happy hungarian st stephans’ day!

We’ve been here for a week already. Without spending too much time ‘sightseeing’, we have seen many of the attractions of Budapest at least from the exterior. The Hungarian Parliament is open to the public this afternoon as part of the St. Stephen’s Day celebration but the line in the hot sun made the price of admission too high for us. We went into St. Stephen’s Basilica yesterday but didn’t see the right hand of St. Stephen, known as the Holy Right, that is kept as a relic.  Apparently as part of today’s festivities, there is a procession of said hand around the Basilica, but we will miss that too.  Aside from the air part of the Air and Water show this morning and hopefully the fireworks tonight, we aren’t participating in the holiday festivities.  Although, I did see the raising of the flag this morning in Kossuth tér.

We saw the exterior of the Great Synagogue also known as Dohány Street Synagogue.  It is the largest in Europe and the second largest in the world.  We walked across the Chain Bridge (Lánchid), which connects Buda, which is west of the Danube, to Pest, which is east of the river.  On Buda Castle Hill we saw the Matthias Church, Fishermen’s Bastion, and the entrance to the labyrinth, a large cellar system of connected caves.

During a walk along Andrássy Avenue (referred to as the Hungarian Champs-Élysées), we saw the exterior of the House of Terrors and the Opera House.  We did go into Alexandra’s Bookstore and up the escalator to Bookcafé to see the grandiose ceiling of what was once the Paris Department Store.  The bookstore sells wine as well, simply brilliant! The floor was so polished it looked like water.  I hope the puddle of drool I must have left there just blended in.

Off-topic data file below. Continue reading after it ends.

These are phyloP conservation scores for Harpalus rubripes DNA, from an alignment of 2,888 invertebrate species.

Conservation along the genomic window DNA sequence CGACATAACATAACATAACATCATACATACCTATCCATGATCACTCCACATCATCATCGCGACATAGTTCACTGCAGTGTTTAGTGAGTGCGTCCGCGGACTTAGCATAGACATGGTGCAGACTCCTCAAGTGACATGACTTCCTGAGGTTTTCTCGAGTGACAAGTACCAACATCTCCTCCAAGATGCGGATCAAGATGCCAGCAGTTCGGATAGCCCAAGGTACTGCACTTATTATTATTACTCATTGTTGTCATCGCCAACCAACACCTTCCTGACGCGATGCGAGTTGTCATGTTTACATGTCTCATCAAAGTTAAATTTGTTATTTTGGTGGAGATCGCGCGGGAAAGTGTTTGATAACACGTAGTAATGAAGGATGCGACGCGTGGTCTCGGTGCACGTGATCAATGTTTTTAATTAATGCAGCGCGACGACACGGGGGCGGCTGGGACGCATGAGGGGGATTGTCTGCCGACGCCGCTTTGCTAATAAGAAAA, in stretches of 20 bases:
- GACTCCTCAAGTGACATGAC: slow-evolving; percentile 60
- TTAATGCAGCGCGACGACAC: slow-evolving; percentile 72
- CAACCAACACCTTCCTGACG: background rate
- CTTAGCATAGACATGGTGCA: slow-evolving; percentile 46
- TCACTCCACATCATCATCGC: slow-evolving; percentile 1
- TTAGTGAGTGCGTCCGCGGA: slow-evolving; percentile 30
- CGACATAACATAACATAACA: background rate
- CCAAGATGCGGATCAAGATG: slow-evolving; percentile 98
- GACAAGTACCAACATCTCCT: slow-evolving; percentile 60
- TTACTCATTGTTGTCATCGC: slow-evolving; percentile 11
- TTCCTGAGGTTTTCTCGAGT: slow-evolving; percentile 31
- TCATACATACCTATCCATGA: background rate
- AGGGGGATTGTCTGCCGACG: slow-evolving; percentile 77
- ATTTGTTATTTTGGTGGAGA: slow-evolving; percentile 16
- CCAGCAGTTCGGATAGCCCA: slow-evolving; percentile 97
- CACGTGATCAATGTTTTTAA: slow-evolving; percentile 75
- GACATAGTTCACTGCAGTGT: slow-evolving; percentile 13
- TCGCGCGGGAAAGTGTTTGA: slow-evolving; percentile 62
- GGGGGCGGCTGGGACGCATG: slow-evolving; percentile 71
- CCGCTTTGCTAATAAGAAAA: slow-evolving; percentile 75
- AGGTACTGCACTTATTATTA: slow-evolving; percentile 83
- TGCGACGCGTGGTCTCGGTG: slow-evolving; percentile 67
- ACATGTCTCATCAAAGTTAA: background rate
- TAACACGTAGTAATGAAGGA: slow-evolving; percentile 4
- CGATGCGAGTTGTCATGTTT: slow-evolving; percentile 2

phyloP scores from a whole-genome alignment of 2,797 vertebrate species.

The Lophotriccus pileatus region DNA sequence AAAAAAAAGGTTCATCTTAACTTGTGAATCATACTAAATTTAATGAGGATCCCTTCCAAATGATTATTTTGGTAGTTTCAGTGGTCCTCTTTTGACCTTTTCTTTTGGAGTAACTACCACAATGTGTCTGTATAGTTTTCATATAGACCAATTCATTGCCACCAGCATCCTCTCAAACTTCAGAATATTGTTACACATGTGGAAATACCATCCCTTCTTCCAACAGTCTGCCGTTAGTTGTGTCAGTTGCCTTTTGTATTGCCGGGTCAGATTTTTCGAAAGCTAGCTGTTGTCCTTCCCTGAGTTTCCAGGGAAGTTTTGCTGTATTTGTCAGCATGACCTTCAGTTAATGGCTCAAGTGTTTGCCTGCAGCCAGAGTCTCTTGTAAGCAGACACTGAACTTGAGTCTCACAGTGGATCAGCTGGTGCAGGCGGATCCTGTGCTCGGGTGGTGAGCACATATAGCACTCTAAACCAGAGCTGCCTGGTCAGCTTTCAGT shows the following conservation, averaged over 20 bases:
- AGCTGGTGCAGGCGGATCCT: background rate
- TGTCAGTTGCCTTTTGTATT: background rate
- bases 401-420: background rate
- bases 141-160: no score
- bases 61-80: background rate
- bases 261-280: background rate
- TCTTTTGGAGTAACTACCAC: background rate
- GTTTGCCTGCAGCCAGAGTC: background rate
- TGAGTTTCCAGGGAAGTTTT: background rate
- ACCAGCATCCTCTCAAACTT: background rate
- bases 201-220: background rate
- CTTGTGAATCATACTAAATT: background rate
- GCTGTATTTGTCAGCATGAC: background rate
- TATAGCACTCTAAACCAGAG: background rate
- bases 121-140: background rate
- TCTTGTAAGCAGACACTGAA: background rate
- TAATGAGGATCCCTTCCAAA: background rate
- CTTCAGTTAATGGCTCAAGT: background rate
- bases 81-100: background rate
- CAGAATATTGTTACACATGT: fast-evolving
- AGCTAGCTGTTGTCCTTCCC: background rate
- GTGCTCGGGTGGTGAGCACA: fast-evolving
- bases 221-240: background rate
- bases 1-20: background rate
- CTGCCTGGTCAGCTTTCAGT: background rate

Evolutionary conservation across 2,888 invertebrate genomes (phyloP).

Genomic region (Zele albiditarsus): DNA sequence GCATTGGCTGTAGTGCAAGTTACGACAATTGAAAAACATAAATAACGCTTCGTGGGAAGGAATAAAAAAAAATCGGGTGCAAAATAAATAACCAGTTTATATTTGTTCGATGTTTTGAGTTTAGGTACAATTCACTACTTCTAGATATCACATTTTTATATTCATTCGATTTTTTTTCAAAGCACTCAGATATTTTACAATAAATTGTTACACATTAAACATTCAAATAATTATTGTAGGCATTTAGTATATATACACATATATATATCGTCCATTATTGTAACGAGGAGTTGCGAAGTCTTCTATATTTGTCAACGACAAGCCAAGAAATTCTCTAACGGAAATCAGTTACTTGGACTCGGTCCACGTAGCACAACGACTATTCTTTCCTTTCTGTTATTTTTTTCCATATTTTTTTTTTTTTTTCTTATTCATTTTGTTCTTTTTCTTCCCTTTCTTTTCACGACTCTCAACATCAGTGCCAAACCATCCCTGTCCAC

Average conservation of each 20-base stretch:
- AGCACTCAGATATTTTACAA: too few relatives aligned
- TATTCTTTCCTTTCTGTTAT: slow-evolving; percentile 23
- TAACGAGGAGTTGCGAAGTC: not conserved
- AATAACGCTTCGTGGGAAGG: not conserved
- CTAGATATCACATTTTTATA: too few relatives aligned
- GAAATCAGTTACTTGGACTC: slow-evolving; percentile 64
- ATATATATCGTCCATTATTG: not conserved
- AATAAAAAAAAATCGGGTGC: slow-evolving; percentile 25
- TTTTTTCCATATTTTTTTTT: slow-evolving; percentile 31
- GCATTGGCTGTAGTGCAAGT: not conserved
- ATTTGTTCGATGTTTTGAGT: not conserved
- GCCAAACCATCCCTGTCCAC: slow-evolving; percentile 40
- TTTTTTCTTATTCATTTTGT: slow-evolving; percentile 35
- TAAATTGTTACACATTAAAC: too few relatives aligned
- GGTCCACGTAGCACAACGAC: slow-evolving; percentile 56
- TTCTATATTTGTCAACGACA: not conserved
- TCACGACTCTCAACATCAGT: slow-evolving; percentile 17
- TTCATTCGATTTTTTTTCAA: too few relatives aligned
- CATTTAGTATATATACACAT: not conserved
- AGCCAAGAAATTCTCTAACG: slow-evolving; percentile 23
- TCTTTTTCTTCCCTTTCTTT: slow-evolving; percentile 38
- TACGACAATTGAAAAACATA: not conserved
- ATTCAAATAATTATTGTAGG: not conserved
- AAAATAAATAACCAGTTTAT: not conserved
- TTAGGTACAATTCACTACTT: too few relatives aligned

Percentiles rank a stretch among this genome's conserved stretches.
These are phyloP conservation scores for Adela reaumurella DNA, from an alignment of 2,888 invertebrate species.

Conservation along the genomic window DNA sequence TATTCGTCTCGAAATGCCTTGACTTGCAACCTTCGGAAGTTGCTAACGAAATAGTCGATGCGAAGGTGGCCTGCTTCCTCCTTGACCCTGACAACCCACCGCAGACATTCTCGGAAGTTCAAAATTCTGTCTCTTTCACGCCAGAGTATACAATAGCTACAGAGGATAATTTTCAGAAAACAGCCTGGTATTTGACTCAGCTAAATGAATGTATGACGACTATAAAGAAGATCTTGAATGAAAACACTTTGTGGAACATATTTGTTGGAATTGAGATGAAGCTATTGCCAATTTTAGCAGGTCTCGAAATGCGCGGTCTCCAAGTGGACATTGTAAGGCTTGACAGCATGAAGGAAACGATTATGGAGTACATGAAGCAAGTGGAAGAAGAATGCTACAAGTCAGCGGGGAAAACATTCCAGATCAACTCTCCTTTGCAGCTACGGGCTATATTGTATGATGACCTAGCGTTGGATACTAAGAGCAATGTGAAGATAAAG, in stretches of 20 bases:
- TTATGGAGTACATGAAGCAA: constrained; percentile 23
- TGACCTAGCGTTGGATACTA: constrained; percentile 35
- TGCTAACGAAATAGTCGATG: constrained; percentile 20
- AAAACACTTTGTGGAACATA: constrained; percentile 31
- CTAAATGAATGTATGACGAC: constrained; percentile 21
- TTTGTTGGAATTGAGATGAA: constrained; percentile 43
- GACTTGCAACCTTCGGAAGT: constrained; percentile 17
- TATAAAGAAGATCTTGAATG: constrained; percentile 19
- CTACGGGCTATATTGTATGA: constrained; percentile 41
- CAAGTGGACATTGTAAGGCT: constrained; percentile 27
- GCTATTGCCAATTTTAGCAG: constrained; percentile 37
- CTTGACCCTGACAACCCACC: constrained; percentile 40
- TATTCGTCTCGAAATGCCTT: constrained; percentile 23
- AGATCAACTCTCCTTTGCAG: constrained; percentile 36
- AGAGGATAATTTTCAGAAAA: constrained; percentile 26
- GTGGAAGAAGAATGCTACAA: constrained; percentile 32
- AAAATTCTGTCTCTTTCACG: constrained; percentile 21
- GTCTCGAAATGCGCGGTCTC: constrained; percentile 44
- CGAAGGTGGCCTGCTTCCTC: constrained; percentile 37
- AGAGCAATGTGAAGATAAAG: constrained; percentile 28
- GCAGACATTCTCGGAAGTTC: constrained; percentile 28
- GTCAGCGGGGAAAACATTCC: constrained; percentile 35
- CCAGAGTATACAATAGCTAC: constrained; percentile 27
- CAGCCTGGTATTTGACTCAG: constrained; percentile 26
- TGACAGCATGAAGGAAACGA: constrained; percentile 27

Just off Andrassy, on Liszt Ferenc tér, we had dinner at Menza, Hungarian for a drab school canteen.  Designed to recreate the Soviet-style canteens, Menza has a funky retro-vibe more sophisticated than drab.

Last night we had dinner at another funky retro joint in the City Park called Pálinka, named after a Hungarian fruit brandy with a very high alcohol content.  I chose to try the sour cherry with honey as it was only 32% alcohol.  It was served in a small shot glass luckily.  My consumption of this had nothing to do with us getting on the wrong bus to go home!

Not a fan of paprika or meat, the only other Hungarian ‘cuisine’ I can say I’ve tried is Fröccs, a Hungarian wine spritzer.  The pronunciation seems to rhyme with ‘itch’ and the varieties are just as complicated.  See graphic below (sorry I don’t know who to credit).  I have seen but have had no desire to try Lángos, a deep fried dough made with potatoes and topped with different things such as tejföl (sour cream), cheese and garlic sauce.

Tomorrow, I’ll add some pics and my favorite places in Budapest! –

Szia! (sounds like ‘see ya’, used with like ‘ciao’ but with whom you are first-name familiar only)